Tours: Alfred Mame and Son, 1866
This beautifully printed French Bible includes 228 original images designed by the French artist Gustave Doré (1832-83). They remain the major work of an artist who was also a painter and a sculptor and had already created 2,000 illustrations when he started working on the Bible. The Bible images from the 1866 French edition were reprinted one year later in British and German editions of the text. By the late 1870s they were a standard feature of American Family Bibles. Their popularity increased over the next few decades and started to decline only at the beginning of World War I. It is widely believed that at least 2,000 editions of the Doré Bible illustrations had been produced so far.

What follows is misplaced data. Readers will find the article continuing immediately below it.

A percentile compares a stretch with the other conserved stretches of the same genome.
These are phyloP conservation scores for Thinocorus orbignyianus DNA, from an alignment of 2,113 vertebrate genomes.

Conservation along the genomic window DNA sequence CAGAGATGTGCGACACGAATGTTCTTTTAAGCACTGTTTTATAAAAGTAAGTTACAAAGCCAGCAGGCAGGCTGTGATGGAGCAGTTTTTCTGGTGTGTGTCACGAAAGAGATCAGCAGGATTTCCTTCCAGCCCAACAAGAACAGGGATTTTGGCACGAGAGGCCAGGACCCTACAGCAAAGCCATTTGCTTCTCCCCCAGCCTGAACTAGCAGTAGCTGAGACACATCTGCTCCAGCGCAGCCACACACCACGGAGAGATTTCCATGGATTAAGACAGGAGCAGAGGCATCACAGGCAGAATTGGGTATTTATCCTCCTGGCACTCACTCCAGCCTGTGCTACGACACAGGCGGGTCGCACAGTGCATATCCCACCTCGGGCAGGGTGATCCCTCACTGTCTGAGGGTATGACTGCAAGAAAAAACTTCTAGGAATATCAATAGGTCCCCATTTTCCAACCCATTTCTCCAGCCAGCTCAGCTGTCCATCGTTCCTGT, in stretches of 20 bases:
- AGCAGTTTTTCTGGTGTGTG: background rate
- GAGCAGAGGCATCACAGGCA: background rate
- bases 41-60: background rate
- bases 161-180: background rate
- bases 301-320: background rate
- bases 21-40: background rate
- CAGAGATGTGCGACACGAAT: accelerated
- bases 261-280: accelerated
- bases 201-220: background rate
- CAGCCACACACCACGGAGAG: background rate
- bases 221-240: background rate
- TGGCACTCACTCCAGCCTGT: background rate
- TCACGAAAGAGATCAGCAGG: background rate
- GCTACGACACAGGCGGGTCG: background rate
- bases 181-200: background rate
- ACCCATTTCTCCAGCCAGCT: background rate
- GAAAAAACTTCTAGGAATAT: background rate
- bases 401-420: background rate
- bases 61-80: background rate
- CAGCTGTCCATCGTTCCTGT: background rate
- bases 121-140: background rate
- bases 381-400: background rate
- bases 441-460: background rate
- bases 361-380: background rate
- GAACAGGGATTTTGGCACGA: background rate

The Bible Doré had been commissioned to illustrate was a Catholic Bible and its printing had been entrusted to one of the leading publishers of Catholic books in France. The British edition of the Doré Bible was targeting a Protestant public and included the Protestant King James Version. Some changes in the illustrations proved necessary. In the Catholic tradition visual representations of God the Father are perfectly acceptable, but in many Protestant denominations they are not. The frontispiece of the French edition, shown here, represents God in the primordial act of creating the Light. This powerful image was disturbing to one of the original British publishers, who felt that it violated the Second Commandment and ordered his engravers to erase God’s image from Doré’s illustration. In the United States, the image was either omitted altogether or printed in its altered form. The same is true of the three other Doré images that included a depiction of God the Father: the Formation of Eve, the Call of Abraham, and the Burning Bush. In the English editions, the last two were omitted while the first one was modified.